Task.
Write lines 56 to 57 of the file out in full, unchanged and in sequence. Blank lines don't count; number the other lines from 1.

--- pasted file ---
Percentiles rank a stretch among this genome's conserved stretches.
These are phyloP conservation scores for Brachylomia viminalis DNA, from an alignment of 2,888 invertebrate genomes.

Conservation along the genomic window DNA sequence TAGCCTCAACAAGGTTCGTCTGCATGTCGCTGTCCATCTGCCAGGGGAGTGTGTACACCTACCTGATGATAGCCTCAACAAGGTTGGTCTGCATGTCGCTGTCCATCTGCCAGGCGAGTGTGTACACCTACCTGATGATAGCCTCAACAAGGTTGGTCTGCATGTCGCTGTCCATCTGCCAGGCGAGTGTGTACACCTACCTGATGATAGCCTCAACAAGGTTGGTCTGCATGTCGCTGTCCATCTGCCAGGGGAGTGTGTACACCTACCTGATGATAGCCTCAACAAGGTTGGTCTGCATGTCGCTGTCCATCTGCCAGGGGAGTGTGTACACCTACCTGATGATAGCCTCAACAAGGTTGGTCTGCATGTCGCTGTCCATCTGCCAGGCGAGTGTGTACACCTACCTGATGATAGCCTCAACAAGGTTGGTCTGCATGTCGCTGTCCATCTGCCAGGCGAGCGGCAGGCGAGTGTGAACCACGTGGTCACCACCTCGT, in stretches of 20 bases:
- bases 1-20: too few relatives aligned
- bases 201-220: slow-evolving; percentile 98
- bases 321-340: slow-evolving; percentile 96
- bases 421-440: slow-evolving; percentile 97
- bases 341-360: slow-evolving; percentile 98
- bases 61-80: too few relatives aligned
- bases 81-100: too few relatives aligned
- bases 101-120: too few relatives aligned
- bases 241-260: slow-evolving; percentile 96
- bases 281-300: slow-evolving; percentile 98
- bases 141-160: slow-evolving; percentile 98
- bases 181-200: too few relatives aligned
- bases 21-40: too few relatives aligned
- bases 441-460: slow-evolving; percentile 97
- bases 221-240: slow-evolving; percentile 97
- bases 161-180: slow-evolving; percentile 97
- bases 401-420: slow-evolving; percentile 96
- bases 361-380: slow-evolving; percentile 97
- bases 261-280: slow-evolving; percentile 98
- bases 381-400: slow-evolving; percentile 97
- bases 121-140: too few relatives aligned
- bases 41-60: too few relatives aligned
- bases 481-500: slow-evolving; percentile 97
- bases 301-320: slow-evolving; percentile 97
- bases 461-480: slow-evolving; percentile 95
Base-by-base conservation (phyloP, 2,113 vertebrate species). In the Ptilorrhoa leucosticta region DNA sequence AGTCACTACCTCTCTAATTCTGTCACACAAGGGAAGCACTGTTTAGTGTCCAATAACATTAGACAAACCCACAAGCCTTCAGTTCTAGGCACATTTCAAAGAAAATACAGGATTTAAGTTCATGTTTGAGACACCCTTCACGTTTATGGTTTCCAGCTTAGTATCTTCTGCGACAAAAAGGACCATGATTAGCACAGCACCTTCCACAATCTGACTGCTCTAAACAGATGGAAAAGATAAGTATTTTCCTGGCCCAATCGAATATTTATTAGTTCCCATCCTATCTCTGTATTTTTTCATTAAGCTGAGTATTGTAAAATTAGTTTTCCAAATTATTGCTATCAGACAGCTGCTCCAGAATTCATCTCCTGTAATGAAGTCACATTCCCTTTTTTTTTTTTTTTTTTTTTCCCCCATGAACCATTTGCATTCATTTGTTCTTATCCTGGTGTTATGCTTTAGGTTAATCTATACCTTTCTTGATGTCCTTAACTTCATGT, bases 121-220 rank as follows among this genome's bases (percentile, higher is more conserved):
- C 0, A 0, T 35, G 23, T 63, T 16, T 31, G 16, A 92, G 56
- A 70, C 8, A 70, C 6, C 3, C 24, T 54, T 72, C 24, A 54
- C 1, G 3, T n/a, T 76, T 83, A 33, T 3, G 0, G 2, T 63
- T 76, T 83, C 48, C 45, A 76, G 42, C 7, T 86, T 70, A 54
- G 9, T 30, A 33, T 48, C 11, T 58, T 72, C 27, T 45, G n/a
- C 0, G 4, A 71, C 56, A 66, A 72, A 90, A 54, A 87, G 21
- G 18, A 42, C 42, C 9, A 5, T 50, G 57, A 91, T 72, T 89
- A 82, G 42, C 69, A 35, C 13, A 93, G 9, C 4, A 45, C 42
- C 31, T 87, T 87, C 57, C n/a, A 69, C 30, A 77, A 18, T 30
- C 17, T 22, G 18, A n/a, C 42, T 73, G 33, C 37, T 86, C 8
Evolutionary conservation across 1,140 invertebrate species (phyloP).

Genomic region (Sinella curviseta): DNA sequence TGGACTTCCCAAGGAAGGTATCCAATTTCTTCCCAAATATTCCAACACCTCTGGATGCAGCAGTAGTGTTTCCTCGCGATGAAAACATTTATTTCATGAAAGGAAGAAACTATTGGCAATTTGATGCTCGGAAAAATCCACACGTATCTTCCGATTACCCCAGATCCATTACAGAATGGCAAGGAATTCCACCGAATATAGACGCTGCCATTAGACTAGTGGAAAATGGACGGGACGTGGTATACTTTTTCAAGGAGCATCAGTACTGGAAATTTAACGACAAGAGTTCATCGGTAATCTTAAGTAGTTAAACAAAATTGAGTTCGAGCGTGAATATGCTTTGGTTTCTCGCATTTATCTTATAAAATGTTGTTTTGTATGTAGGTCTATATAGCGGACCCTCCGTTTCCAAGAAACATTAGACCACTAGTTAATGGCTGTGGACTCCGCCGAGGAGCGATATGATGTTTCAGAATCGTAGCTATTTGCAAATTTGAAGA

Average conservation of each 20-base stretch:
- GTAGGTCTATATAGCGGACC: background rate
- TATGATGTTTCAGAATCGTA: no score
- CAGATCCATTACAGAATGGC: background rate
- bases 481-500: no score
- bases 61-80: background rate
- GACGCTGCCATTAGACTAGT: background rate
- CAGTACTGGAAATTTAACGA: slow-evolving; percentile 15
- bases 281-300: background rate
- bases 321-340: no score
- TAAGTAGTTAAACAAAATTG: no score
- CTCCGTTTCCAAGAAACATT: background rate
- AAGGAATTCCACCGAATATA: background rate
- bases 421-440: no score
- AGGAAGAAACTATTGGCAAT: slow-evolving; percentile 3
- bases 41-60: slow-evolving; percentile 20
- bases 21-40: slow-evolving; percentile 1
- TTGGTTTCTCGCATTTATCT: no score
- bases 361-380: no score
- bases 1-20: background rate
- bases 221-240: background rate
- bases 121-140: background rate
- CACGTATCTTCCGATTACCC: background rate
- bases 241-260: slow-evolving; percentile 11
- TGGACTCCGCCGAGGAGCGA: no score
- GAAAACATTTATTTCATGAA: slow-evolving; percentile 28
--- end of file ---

- AGGAAGAAACTATTGGCAAT: slow-evolving; percentile 3
- bases 41-60: slow-evolving; percentile 20